Red Flags To Look Out For When Running a Tenant Credit Check

by Lesly Gregory | Published: May 2, 2022

When you have a rental property available, finding the right tenant is a process. First, you have to show interested prospective tenants the home. Then, they need to fill out a rental application. Next, comes tenant credit checks which may seem straightforward but are not always.

Tenant screening is about more than just a final credit score. The entire tenant credit report can give you an idea of how responsible they are with money and whether they're likely to pay rent on time. But, it's up to you to know how to look at all that information and assess whether this tenant is right for you as the property owner.

There are more red flags than just a lower credit score to take into account. When screening all your rental applicants, do you know what to look for?

Why should landlords run credit reports on prospective tenants?

There are a number of reasons why landlords should conduct credit checks on tenants. The most important reason is that it helps to ensure that you're renting to a responsible and reliable tenant. A good credit score and strong credit history are indications that the tenant is likely to pay rent on time and take care of the property.

Credit inquiries show landlords how a tenant has behaved in the past as both a renter and just someone with bills to pay. Landlord credit checks give you insight into a tenant's likelihood of making timely payments when it comes to all types of bills, from rent to utilities to paying down debt.

Credit reports vs. background checks

Although they're two different reports, tenant credit reports and criminal background checks usually have overlapping information. As a landlord, you'll want to pull both types of screening reports when assessing prospective tenants.

A background check focuses on a renter's criminal history. It can shed light on someone's character beyond whether or not they manage their money well. Any criminal convictions made against your potential renters will be in this report, but may also include additional information. With a background check, you can screen tenants' employment history, educational background and even see civil records like marriage or birth certificates.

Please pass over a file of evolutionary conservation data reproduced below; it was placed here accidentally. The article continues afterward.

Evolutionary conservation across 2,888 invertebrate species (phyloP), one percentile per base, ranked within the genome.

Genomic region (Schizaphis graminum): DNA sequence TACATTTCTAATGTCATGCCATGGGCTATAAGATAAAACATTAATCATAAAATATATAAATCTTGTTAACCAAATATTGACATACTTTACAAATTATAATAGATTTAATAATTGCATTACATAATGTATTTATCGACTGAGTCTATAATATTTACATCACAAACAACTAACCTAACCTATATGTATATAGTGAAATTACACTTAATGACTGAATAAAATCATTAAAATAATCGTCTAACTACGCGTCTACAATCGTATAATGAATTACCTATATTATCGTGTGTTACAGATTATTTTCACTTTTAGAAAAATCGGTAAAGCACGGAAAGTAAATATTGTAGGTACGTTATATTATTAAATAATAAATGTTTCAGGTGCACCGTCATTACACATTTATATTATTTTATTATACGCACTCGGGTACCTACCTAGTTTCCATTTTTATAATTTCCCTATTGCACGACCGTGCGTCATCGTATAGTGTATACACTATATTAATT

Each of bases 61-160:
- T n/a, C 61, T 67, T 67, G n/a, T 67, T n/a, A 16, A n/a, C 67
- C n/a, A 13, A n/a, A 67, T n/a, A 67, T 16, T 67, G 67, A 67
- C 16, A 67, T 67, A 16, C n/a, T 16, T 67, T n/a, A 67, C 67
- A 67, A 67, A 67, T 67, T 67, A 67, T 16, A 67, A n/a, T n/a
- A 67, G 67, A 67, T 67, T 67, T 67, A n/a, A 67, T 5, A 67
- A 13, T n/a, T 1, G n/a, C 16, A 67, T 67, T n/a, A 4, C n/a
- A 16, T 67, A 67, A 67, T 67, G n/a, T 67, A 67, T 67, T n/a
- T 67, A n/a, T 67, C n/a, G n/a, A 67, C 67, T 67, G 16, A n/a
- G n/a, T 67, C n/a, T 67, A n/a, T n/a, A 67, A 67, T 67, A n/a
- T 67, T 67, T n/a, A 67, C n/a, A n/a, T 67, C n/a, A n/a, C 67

Credit reports provide tenant information directly related to their financial situation. This includes their ability to make on-time payments, eviction reports and more, all rolled up into that final credit score.

Paying for a credit check.

How much does it cost to run a credit check?

Most credit check services charge between $30 and $50 for a tenant credit check. However, some landlords are able to get access to credit checks for free if their potential tenants run the report for them.

While most local laws require landlords to pay for the credit check, the three major credit bureaus allow individuals to run their credit reports, for free, once per year. If they haven't done so yet, it could be an ask you make of prospective tenants. However, if they can't provide a credit report, you'll need to cover the cost of your rental properties yourself.

Paying yourself back for credit checks

Even if you end up paying a credit reporting agency yourself for credit history, there's a way to reimburse yourself for the cost. When a prospective tenant fills out a rental property application, most local laws allow you to charge them an application fee.

This fee must go to any costs related to reviewing their application, whether that be administrative costs on your end, or paying for a rental credit check. Knowing the cost of a credit check in advance, you can roll that fee up into the application fee and essentially reimburse yourself for the expense.

Where can I get a tenant's credit report? offers a tenant screening service for landlords that includes credit checks.

There are also three credit bureaus that offer a credit report — Experian, TransUnion and Equifax. Each allows you to run a tenant credit check, but it's best to look at reports from all three since there's a slight variation between credit scores.